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Regulators absolve Duke Energy customers of lingering Levy costs

TALLAHASSEE — For Duke Energy Florida customers, the never-built Levy Nuclear Project is finally, officially behind them. Per a unanimous decision by regulators Wednesday, Duke customers, who have doled out nearly $1 billion for Levy costs over the past five years, will not have to pay any more.

"I think that this settlement as a whole benefits consumers and is ultimately in the public interest," said Ronald Brisé, commissioner with the Florida Public Service Commission, at Wednesday's hearing.

Duke Energy strikes deal to lower customer bills, boost solar

As part of a settlement between Duke and several consumer groups that the PSC approved, customers' monthly bills will be cut by $2.50 per 1,000 kilowatt hours starting January 2018 without the nuclear cost recovery fee.

But rates will still go up. The settlement also allowed Duke to collect $196 million in underestimated fuel costs, translating to an increase in customer bills from $118.41 — current as of July — to $123.88 per 1,000 kilowatt hours.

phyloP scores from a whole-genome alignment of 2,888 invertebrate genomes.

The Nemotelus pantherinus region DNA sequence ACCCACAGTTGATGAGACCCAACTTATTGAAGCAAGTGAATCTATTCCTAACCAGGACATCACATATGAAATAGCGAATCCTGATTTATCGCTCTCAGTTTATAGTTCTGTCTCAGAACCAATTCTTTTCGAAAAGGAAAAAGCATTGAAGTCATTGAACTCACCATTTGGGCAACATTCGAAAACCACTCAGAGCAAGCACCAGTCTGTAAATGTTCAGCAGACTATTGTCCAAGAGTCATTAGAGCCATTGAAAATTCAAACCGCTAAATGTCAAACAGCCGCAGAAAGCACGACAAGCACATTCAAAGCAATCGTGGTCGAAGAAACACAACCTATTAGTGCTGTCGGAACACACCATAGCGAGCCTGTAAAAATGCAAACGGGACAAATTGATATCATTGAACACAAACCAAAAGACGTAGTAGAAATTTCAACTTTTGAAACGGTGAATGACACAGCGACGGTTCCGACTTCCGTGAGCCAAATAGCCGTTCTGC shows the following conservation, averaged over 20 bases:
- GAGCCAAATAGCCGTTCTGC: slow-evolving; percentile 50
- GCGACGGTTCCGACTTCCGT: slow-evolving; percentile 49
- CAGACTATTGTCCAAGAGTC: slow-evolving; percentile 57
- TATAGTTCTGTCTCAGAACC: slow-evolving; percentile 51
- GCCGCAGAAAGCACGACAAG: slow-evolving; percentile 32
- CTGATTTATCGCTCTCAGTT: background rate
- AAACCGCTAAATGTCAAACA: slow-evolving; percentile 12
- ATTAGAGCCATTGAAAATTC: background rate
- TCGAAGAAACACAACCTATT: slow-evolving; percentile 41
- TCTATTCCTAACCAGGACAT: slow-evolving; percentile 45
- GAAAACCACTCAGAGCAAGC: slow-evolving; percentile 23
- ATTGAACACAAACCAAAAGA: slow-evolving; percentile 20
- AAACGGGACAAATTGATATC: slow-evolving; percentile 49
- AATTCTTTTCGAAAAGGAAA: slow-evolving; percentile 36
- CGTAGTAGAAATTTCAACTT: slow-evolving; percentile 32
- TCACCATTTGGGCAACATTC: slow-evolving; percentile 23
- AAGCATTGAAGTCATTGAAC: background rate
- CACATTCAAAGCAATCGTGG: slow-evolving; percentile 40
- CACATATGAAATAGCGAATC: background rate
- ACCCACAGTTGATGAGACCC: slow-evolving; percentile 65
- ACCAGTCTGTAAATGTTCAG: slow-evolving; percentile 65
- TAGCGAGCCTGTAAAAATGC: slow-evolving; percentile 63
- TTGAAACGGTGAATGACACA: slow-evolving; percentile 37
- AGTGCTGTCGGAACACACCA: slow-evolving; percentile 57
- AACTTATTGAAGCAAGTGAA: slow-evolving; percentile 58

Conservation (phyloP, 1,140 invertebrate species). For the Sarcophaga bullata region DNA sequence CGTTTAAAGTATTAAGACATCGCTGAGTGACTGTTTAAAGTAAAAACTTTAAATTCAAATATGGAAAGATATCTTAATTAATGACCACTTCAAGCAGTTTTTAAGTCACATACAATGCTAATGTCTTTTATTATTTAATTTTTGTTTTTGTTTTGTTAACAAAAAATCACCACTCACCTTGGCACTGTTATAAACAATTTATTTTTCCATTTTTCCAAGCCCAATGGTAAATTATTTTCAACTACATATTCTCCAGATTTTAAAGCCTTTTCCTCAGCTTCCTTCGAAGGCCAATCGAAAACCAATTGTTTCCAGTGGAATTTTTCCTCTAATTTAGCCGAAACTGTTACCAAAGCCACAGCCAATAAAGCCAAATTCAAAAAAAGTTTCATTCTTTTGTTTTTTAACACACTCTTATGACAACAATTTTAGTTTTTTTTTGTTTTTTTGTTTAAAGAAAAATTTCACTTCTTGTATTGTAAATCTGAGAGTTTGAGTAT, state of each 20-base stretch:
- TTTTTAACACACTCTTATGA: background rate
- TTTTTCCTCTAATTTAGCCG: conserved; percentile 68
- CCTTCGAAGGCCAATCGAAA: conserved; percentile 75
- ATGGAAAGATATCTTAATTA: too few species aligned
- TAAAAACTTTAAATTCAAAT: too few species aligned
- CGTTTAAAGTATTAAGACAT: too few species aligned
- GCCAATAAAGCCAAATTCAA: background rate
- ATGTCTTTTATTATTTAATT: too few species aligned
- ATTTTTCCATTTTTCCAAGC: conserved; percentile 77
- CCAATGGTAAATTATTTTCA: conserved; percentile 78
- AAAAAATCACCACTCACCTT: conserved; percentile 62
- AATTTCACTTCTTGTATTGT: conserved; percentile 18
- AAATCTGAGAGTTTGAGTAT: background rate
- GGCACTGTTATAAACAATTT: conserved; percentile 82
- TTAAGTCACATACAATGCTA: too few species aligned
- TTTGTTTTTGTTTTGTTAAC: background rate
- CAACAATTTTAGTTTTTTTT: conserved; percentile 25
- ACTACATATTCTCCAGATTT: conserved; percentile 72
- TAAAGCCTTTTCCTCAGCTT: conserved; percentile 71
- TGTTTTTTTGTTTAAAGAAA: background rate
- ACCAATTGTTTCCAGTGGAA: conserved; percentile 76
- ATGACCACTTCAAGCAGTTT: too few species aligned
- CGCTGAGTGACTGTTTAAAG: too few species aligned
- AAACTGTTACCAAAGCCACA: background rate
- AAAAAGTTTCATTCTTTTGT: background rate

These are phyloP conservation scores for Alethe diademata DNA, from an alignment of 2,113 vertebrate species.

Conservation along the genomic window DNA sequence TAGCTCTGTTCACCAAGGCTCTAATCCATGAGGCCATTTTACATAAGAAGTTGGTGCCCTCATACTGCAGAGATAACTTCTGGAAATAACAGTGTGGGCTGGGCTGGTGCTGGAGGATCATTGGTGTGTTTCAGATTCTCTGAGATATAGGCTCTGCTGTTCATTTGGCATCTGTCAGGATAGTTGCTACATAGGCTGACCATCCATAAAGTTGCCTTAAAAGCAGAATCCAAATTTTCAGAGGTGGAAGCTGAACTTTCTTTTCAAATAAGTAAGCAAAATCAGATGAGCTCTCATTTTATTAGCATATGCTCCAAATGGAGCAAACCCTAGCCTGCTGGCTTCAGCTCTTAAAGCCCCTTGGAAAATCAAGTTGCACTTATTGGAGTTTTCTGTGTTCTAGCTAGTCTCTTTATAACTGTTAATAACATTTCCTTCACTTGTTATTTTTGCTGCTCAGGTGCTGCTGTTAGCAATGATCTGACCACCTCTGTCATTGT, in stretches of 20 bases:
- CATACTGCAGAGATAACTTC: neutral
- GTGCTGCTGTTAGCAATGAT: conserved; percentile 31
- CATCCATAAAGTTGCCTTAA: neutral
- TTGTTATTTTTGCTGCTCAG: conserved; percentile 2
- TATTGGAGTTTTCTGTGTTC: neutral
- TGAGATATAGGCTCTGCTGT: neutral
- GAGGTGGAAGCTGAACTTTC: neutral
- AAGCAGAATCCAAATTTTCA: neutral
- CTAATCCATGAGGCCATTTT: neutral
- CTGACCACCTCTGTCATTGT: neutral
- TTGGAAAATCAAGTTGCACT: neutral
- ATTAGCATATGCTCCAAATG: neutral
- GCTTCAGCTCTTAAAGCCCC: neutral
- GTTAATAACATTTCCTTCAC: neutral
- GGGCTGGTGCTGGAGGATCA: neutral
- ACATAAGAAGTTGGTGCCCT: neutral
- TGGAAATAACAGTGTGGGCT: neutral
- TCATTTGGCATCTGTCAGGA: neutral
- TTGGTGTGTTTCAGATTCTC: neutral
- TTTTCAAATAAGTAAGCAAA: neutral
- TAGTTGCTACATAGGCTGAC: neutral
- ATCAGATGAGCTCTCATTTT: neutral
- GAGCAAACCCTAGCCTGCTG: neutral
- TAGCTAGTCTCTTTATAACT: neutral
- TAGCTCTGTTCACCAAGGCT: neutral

To date, Duke ratepayers have already sunk $800 million into the Levy project, which they will not get back. Duke will write off the remaining $150 million it owes, meaning the public company's shareholders are absorbing the charge.

"We feel like the cost of Levy being written off is a small price to pay for moving forward," Harry Sideris, president of Duke's Florida operations, said in an interview with the Tampa Bay Times in late August.

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The nuclear elephant-in-the-room resulted from Progress Energy, Duke's predecessor, asking ratepayers for money up front for a future nuclear facility in Levy County. It was intended to reduce energy costs going forward, and paying ahead of time would speed the process along.

Though ratepayers were charged the upfront costs, Duke pulled the plug on the project in 2013.

According to Duke representatives at the Wednesday PSC hearing, customers will also not be charged for the cost of the land that the facility was meant to be built on. It will be considered for potential solar or natural gas facilities.

The agreement also signals a significant shift toward use of solar power. Over the next four years, Duke will add 700 megawatts of solar power, about 75 megawatts of which will come online by early 2019.

Contact Malena Carollo at [email protected] or (727) 892-2249. Follow @malenacarollo on Twitter.

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